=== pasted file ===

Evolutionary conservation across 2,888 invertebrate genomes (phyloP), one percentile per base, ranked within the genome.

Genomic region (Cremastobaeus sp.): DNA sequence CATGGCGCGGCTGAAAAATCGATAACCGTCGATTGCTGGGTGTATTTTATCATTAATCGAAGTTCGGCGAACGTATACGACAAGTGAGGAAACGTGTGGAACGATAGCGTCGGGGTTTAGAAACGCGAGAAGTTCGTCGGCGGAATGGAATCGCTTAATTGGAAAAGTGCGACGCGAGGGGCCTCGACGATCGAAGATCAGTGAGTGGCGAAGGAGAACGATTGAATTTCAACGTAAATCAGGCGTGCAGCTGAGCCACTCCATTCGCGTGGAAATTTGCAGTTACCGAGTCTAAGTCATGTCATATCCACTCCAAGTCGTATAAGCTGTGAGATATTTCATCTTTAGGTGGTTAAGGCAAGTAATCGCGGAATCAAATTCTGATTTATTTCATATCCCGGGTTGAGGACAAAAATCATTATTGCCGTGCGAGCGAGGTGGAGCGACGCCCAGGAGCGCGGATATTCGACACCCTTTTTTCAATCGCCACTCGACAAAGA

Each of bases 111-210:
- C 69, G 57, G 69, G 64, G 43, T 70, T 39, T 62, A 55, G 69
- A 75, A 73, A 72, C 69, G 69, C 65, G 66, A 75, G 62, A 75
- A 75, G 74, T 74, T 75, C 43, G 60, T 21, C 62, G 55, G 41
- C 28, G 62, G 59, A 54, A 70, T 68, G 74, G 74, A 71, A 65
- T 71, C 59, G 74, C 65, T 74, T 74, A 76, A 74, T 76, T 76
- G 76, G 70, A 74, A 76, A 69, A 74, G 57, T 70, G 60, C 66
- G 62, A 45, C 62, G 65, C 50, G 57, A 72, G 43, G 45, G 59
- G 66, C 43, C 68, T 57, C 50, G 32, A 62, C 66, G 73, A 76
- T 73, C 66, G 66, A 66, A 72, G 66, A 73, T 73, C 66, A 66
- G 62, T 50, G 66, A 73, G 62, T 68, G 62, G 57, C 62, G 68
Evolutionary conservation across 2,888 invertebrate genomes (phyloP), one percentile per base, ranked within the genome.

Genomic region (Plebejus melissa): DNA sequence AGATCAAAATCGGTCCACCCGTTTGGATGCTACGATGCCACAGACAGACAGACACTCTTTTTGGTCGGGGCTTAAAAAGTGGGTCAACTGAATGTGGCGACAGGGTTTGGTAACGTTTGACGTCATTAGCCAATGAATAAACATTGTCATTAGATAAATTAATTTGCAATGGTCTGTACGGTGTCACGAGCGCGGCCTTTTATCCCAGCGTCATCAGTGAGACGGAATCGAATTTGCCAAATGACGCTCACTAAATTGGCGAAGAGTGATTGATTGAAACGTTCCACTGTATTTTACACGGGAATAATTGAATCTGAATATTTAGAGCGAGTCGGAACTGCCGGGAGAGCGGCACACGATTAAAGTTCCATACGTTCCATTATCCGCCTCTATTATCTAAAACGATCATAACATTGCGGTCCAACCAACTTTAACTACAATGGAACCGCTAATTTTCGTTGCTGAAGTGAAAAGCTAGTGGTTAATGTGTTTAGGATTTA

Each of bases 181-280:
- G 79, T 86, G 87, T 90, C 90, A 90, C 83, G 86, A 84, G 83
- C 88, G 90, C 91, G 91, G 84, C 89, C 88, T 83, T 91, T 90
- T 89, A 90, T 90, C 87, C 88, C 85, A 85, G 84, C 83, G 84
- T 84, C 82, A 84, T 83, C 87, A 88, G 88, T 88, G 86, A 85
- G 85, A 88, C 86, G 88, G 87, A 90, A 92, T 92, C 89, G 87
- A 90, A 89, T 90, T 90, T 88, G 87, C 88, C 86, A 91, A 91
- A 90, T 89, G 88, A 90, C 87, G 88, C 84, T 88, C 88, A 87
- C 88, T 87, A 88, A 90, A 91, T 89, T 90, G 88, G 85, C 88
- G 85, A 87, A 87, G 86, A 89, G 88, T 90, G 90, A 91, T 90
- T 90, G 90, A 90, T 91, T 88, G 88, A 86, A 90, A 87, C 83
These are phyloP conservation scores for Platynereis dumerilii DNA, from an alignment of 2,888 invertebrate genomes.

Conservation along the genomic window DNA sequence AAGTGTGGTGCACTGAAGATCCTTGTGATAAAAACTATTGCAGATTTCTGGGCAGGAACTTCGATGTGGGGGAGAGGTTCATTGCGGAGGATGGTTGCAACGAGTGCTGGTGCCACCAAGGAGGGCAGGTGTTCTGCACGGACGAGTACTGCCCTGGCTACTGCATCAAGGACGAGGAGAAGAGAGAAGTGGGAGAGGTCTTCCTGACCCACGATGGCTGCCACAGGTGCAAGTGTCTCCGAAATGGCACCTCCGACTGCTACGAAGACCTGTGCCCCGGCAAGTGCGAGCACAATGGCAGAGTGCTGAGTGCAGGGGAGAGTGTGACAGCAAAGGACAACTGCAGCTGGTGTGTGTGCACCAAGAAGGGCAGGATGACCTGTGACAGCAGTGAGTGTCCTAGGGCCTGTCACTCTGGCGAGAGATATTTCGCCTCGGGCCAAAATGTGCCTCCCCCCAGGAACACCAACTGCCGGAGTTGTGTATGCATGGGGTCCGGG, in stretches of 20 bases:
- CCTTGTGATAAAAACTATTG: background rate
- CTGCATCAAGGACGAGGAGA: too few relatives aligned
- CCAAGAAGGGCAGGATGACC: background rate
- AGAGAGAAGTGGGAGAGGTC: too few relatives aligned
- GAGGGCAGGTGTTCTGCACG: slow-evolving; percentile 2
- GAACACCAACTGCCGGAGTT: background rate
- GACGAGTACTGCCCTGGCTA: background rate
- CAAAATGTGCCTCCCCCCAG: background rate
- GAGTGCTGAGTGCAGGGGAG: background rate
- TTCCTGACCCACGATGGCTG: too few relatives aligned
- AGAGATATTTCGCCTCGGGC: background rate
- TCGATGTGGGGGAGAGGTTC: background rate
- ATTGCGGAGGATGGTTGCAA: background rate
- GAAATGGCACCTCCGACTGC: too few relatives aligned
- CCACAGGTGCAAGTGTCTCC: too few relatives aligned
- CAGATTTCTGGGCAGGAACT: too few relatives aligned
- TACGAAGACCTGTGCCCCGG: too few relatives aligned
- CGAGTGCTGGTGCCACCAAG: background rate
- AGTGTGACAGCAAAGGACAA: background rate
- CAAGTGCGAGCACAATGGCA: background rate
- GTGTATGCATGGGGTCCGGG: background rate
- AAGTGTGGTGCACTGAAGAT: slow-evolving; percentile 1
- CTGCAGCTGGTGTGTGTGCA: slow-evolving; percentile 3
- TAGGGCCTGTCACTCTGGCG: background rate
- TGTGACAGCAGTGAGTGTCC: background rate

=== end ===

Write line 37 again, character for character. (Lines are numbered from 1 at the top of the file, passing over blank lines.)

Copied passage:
- GAGTGCTGAGTGCAGGGGAG: background rate